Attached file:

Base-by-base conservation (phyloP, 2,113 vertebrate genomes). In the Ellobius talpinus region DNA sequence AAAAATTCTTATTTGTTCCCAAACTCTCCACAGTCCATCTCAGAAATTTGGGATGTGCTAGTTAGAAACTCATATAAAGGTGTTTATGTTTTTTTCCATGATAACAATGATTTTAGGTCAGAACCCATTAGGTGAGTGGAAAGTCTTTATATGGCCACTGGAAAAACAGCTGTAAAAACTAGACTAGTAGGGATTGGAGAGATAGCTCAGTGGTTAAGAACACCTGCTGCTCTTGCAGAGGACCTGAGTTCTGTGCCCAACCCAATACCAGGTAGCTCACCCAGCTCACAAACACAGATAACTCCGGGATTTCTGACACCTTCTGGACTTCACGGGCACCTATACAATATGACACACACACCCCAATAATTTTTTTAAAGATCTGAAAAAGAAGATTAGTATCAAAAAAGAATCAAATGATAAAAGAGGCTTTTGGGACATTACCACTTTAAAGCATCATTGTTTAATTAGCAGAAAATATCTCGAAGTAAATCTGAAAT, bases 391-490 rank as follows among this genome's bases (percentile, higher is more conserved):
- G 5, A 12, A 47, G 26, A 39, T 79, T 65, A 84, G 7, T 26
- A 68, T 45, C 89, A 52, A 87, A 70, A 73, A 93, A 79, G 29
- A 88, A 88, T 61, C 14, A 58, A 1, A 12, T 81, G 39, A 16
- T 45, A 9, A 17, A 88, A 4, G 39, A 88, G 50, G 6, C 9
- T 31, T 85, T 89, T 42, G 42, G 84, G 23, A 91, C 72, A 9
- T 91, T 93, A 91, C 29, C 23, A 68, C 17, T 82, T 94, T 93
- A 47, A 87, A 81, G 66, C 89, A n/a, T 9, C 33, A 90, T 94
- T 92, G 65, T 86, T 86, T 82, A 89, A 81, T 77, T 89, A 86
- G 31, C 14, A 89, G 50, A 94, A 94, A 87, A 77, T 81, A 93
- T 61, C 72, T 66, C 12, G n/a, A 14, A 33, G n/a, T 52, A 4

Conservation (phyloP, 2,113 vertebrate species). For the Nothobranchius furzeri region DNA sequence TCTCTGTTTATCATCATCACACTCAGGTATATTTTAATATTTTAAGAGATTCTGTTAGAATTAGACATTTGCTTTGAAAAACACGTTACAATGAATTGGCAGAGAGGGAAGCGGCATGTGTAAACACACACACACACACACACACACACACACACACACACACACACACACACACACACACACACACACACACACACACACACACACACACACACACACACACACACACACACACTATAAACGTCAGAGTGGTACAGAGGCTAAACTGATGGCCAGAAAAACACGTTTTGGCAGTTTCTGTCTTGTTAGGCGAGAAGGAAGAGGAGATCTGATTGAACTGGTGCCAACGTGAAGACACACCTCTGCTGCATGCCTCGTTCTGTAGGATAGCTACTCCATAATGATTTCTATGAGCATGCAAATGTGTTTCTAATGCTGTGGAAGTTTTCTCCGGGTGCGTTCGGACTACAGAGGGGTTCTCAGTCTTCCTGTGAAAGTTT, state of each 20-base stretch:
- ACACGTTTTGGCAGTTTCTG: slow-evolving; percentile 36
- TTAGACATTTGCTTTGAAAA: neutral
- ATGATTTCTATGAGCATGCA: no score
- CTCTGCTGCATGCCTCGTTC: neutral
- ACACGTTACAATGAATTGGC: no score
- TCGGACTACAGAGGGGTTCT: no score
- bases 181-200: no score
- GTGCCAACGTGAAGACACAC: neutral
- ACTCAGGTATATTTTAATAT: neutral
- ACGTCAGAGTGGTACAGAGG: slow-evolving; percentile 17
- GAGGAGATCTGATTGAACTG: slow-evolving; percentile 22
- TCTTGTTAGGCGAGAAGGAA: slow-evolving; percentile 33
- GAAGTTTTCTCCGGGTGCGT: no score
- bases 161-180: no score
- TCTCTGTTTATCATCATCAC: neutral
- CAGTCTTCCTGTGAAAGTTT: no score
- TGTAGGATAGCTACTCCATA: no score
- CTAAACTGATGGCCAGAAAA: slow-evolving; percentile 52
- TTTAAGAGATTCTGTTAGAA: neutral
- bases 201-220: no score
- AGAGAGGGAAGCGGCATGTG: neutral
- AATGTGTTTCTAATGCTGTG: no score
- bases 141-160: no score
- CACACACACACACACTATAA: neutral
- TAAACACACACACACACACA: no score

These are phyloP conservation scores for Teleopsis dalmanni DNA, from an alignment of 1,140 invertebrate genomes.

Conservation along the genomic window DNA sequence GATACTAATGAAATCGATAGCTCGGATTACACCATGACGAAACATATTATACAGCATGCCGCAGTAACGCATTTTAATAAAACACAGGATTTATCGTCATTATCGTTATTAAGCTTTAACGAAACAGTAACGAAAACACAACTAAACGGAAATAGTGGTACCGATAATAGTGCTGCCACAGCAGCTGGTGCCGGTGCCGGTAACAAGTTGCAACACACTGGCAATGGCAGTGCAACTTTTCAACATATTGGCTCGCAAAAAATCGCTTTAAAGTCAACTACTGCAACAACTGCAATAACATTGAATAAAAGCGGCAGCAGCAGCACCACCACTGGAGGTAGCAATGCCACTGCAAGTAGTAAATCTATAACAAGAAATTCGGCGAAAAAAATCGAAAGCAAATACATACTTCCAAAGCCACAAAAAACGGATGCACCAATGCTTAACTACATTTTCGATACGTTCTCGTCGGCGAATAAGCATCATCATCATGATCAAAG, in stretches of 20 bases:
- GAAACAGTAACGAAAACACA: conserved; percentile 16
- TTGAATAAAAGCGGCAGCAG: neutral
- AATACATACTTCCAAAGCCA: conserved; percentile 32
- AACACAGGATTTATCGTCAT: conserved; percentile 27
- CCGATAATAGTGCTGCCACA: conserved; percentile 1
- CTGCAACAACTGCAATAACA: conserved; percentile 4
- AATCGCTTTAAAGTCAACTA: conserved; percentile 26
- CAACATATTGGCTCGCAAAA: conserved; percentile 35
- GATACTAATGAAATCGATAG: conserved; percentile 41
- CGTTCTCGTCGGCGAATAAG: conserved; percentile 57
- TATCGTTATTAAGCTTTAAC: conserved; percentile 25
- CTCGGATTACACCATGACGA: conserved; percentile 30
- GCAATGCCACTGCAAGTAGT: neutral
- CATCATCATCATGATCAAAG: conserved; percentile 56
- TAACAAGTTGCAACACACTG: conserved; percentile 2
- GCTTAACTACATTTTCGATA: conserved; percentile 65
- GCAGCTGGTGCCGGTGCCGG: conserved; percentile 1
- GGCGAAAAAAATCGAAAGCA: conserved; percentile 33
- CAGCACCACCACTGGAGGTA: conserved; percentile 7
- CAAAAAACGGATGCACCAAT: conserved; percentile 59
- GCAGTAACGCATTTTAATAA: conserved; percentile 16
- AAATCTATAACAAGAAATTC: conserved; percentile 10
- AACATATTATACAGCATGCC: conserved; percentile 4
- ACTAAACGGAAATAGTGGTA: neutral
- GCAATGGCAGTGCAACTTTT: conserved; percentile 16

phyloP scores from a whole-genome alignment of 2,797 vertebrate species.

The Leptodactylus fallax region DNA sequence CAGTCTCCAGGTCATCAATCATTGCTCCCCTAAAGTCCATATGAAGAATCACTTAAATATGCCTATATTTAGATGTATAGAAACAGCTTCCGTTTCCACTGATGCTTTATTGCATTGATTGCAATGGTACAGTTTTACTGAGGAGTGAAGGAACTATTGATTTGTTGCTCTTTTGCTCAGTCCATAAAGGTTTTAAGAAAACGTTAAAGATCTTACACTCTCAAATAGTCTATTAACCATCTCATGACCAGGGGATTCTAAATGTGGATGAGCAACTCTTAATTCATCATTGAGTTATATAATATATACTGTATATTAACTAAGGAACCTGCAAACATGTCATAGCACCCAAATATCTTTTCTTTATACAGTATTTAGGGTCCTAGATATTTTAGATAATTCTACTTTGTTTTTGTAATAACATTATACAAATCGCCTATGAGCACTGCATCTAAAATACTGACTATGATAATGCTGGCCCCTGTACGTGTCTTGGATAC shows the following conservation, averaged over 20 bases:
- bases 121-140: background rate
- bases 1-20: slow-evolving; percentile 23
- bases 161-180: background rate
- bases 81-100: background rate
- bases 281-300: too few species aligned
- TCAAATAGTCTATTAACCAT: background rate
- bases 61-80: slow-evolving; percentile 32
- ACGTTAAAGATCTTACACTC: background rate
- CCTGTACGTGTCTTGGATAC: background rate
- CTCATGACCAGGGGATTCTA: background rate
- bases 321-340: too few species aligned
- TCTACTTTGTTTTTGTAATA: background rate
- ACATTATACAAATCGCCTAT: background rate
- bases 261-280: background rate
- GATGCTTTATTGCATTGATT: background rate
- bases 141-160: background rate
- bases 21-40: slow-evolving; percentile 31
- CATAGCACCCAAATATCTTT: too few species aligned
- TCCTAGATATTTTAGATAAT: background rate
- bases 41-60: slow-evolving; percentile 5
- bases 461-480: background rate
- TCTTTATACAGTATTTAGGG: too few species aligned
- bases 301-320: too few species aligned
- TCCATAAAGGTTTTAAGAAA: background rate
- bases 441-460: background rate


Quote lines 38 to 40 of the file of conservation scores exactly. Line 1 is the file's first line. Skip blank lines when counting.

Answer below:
These are phyloP conservation scores for Teleopsis dalmanni DNA, from an alignment of 1,140 invertebrate genomes.

Conservation along the genomic window DNA sequence GATACTAATGAAATCGATAGCTCGGATTACACCATGACGAAACATATTATACAGCATGCCGCAGTAACGCATTTTAATAAAACACAGGATTTATCGTCATTATCGTTATTAAGCTTTAACGAAACAGTAACGAAAACACAACTAAACGGAAATAGTGGTACCGATAATAGTGCTGCCACAGCAGCTGGTGCCGGTGCCGGTAACAAGTTGCAACACACTGGCAATGGCAGTGCAACTTTTCAACATATTGGCTCGCAAAAAATCGCTTTAAAGTCAACTACTGCAACAACTGCAATAACATTGAATAAAAGCGGCAGCAGCAGCACCACCACTGGAGGTAGCAATGCCACTGCAAGTAGTAAATCTATAACAAGAAATTCGGCGAAAAAAATCGAAAGCAAATACATACTTCCAAAGCCACAAAAAACGGATGCACCAATGCTTAACTACATTTTCGATACGTTCTCGTCGGCGAATAAGCATCATCATCATGATCAAAG, in stretches of 20 bases:
- GAAACAGTAACGAAAACACA: conserved; percentile 16